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I am known, when people recognize me at all, as either "The Webcomic Guy" or "the anti-DRM guy." The word "crusader" is sometimes used in describing my opposition to DRM. While I'd much rather be famously funny than famously cranky, I'd rather be viewed as an eccentric grouch than simply bend over and suffer more injustice and insults at the hands of the industry's increasingly inept efforts to thwart piracy by punishing people who pay for games. (i.e. non-pirates. Like me.)
I've talked about DRM in forums, in email, in my webcomic, on my blog, and - on exceptional occasions when I leave my lightless underground cave - with people in the real world. The problem of software piracy seems pretty simple at first glance, and people are always suggesting new and elaborate ways to guard against it. I mean, we're just stopping people from copying data, right? That's just keeping secrets. Cryptography. People successfully protect data all the time. What's so special about computer games? What if the executable was encrypted with that cryptography that would take hundreds of years to break with a supercomputer? What if the game was on an external bit of hardware (like a USB drive) and not on the computer? What if the game was encrypted on the user's hard drive and the key to decrypt it was stored on the DVD, which would need to be in the drive at all times? What if they just, you know, came up with a better system that just protects stuff better?
But here is the super-secret truth for all of you armchair cryptographers: It's impossible. You can't do it. I don't care how smart your programmers are or how much money you spend, there is nothing that can prevent people from pirating a game short of never releasing it. I don't mean "impossible" in the sense that we need better computers or more advanced cryptography. I mean that the idea of preventing someone from copying a playable PC game is impossible in the same way that giving yourself a piggyback ride is impossible. (A disclaimer: I'm talking about single-player PC games here. In an MMO, what you're really paying for is the data streaming off the server, and it's easy to protect that with a login.)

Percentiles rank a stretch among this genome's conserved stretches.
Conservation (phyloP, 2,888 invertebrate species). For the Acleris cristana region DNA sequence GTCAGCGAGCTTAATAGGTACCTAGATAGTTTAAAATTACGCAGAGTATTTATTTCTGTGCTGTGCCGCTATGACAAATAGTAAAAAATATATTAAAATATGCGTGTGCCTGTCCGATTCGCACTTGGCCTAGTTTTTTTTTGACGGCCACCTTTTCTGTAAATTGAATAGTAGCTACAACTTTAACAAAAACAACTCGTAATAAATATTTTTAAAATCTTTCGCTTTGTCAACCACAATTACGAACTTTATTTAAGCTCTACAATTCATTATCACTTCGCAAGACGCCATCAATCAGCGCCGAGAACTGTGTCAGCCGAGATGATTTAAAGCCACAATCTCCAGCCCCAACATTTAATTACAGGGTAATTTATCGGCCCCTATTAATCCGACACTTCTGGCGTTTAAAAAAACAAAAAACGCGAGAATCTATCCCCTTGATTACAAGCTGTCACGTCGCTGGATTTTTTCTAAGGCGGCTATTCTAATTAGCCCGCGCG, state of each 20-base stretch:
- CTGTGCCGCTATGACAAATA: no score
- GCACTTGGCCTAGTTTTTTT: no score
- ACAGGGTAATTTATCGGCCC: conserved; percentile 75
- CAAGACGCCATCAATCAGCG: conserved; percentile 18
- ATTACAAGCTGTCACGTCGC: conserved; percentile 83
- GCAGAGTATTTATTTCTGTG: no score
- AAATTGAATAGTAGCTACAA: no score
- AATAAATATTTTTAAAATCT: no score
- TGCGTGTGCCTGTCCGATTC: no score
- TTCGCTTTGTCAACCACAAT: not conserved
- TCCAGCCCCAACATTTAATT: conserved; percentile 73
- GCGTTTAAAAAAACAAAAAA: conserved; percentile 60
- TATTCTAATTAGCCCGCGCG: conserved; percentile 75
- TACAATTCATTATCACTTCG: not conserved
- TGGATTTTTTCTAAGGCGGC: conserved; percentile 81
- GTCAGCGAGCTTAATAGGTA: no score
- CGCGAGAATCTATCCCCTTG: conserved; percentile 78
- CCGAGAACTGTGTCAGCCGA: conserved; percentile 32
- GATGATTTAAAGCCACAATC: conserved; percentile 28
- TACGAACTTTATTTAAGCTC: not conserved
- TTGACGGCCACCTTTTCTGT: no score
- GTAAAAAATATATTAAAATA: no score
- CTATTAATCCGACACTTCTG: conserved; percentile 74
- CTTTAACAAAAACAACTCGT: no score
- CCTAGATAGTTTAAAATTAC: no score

Over the years, DRM has employed increasingly sophisticated levels of encryption and obfuscation. They scramble the software and require you to go online to unscramble it. Little traps are hidden in the program to lock it to your particular PC, to require the disk be in the drive, or that you enter the third word in the second paragraph on page eight of the manual that rhymes with "tedious." But all of this is a waste of time if I'm trying to prevent you from copying the game, because sooner or later the full, functional, unscrambled data has to end up in memory if you're going to actually play the thing. No matter how many locks I put on the software, I have to open them all up in order for you to play, and at that point you can plunder the data and sail away with it.
There is no way for me (the publisher) to let you (the gamer) run a program but somehow not duplicate the thing. It is just as impossible as giving you a book that you can read but can't copy. Sure, I can make the book harder to copy. I can print it in low-contrast text that foils cheap photocopiers. I can print it on a busy photocopier-confusing background like a big book of CAPTCHA. I can print it with just a few words per page, which will make it insanely expensive to reproduce. I can make it difficult for you to make copies, but as long as it's possible for you to read it, you can copy it, even if it means re-typing the book yourself.
So this is why games are so readily cracked: The job of DRM is to let you have the game without letting you have the game. Good luck with that.